FERC seeks Comments on Energy Storage and Ancillary Services
Chairman Wellinghoff stressed that ancillary services are broader than energy storage and he made it clear the development of a vibrant ancillary services market is an important element of the Commission’s Notice of Inquiry (NOI). Commissioner Norris issued a statement highlighting the need to make sure regulatory policies and practices do not stunt the growth of energy storage technologies. Citing an EPRI study, Commissioner Norris points out energy storage systems “can move energy through time, providing it when and where it is needed.” This feature carries greater significance as we seek to connect variable renewable energy resources to the electric grid.
Energy storage presents numerous challenges for regulators because electric energy storage is the chameleon of the smart grid. It blends in where needed, able to resemble many smart grid components. It’s generation, it’s transmission, it’s a storage device (just to name a few). So how does the jack-of-all-trades get fairly compensated? Will it be forced to declare a major? Or will it be allowed to hop around the grid, providing assistance as necessary to stabilize the grid, hopefully providing lower prices to customers because of its flexible nature?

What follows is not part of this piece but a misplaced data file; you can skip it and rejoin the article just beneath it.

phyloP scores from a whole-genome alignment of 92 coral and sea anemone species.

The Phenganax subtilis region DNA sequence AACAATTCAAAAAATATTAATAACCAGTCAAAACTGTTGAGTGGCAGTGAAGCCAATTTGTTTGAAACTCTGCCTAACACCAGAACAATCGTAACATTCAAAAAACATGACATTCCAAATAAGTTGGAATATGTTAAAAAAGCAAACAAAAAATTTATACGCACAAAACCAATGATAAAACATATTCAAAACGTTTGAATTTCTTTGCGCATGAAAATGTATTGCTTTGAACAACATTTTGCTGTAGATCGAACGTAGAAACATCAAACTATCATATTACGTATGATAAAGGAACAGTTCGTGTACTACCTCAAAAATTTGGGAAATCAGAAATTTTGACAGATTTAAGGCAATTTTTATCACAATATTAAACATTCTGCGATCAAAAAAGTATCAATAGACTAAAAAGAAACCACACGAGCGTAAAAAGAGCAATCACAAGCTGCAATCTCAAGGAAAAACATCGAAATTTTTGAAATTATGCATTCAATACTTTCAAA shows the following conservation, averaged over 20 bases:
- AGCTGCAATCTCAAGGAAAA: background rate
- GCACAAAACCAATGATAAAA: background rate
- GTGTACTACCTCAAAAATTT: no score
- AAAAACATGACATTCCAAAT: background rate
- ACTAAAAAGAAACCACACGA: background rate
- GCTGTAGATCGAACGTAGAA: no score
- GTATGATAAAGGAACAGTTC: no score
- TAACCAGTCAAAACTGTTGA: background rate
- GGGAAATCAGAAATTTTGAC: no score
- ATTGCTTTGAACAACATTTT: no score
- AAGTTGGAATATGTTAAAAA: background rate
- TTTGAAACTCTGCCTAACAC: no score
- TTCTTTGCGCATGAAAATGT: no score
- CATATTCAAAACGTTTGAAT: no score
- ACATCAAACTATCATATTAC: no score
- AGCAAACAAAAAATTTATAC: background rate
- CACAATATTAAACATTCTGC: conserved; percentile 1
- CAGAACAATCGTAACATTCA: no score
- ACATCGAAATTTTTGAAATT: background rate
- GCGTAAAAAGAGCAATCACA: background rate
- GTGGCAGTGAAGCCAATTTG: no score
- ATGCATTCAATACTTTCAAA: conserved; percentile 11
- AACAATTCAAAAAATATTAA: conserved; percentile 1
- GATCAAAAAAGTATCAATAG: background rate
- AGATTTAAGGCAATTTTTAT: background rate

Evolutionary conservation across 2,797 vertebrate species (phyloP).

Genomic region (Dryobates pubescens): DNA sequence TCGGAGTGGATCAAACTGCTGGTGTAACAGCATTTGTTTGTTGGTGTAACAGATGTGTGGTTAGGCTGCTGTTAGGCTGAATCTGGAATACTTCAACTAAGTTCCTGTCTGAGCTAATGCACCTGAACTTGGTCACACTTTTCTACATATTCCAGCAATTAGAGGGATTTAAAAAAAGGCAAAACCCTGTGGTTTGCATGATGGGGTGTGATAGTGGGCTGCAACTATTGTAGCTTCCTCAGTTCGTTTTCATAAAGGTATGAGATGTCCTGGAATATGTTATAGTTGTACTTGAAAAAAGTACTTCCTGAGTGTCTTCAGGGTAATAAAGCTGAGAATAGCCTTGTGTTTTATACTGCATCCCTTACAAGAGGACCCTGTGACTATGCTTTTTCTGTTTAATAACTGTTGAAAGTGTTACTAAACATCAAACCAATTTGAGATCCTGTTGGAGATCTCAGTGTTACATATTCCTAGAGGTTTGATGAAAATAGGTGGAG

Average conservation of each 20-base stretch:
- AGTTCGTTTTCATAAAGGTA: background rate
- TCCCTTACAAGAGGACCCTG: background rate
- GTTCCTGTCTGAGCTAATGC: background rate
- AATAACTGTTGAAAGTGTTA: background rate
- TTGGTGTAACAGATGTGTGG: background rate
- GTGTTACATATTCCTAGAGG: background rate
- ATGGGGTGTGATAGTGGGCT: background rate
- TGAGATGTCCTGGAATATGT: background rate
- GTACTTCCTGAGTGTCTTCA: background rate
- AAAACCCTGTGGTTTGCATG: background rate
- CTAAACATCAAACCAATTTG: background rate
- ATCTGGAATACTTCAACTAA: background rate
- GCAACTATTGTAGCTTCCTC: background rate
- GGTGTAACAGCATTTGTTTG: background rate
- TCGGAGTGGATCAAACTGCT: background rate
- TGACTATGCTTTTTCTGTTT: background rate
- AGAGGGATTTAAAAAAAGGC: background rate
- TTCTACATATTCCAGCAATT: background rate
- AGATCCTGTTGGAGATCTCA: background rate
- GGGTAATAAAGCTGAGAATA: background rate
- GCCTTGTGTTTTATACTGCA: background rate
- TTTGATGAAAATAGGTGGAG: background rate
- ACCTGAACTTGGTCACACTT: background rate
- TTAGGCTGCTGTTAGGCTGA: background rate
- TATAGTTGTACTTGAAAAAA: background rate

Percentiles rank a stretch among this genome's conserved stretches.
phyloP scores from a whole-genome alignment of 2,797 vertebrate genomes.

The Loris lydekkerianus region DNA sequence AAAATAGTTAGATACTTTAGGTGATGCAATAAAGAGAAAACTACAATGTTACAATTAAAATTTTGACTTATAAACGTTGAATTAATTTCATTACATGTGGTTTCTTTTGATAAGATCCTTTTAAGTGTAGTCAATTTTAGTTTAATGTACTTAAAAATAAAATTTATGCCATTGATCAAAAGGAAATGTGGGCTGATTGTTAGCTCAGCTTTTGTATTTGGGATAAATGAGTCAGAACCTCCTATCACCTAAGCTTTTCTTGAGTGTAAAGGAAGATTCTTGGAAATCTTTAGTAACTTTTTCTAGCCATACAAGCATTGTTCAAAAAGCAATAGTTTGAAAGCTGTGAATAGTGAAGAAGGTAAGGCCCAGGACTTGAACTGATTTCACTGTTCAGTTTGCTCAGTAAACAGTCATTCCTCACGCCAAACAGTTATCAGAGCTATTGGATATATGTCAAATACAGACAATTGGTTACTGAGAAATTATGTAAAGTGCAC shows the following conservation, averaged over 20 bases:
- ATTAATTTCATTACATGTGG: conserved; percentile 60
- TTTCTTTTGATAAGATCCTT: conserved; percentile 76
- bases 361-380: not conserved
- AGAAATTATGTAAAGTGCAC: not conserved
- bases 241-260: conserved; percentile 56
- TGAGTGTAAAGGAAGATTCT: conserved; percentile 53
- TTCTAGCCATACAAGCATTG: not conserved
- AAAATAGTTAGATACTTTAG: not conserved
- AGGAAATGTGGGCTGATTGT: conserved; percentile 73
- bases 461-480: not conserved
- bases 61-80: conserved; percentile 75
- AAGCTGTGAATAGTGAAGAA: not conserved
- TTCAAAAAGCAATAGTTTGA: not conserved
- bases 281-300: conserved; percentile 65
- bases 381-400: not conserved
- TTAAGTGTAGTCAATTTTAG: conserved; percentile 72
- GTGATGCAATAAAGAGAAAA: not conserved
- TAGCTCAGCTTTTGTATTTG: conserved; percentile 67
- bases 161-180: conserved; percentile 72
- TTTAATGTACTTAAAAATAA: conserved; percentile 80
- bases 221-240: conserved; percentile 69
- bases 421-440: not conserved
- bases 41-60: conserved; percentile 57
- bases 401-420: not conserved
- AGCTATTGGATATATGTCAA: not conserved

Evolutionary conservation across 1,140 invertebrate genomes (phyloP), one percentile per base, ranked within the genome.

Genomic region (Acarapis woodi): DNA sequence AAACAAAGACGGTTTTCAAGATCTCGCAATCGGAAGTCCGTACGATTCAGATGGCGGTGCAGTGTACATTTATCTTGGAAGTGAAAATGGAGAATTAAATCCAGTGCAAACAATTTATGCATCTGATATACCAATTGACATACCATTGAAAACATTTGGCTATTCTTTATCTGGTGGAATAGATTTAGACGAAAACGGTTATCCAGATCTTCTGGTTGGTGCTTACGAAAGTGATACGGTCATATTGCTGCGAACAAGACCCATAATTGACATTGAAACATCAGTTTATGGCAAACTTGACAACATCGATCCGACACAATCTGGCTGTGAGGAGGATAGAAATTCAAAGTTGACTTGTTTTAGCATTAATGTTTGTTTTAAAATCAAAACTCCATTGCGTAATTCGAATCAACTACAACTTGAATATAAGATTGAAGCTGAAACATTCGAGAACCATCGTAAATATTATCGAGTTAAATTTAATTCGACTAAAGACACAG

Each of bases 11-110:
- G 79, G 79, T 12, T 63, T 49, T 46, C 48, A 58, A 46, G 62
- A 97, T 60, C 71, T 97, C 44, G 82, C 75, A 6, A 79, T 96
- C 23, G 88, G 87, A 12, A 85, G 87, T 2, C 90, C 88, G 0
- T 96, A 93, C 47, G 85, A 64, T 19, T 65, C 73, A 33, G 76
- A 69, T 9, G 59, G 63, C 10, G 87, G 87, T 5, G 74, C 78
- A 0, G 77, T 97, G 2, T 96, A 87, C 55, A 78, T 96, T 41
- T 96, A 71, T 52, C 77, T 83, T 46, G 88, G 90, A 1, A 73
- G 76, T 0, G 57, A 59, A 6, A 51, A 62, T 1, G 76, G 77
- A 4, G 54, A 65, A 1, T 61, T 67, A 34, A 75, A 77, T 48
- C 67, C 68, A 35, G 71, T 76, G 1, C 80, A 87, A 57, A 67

The NOI is 44 pages long and there are many questions to be answered as FERC seeks to encourage the development of a robust ancillary services market, as well as electric storage technologies. Below are a few random samples:
- If the Commission retains the requirement of a formal market power study as described in Order No. 888 and Ocean Vista for third party provision of ancillary services to transmission providers, what specific information and tools would be useful to the development of these studies?
- Should the Commission establish a capacity threshold to determine whether an entity has market power so that an entity that owns or controls less than a threshold amount of capacity would be presumed to lack market power in the market for provision of ancillary services? If so, what would be an appropriate level for this threshold?
- Should the cost of new energy storage plant and equipment be recorded within existing utility plant functional classifications (i.e., transmission, distribution, and production) or should a new functional classification be created for energy storage? What are the benefits of one approach over the other? If the Commission were to create a new classification(s), please comment on the specific plant accounts and account instructions that would be created or modified for inclusion in the new asset class.
Comments are due by August 22, 2011.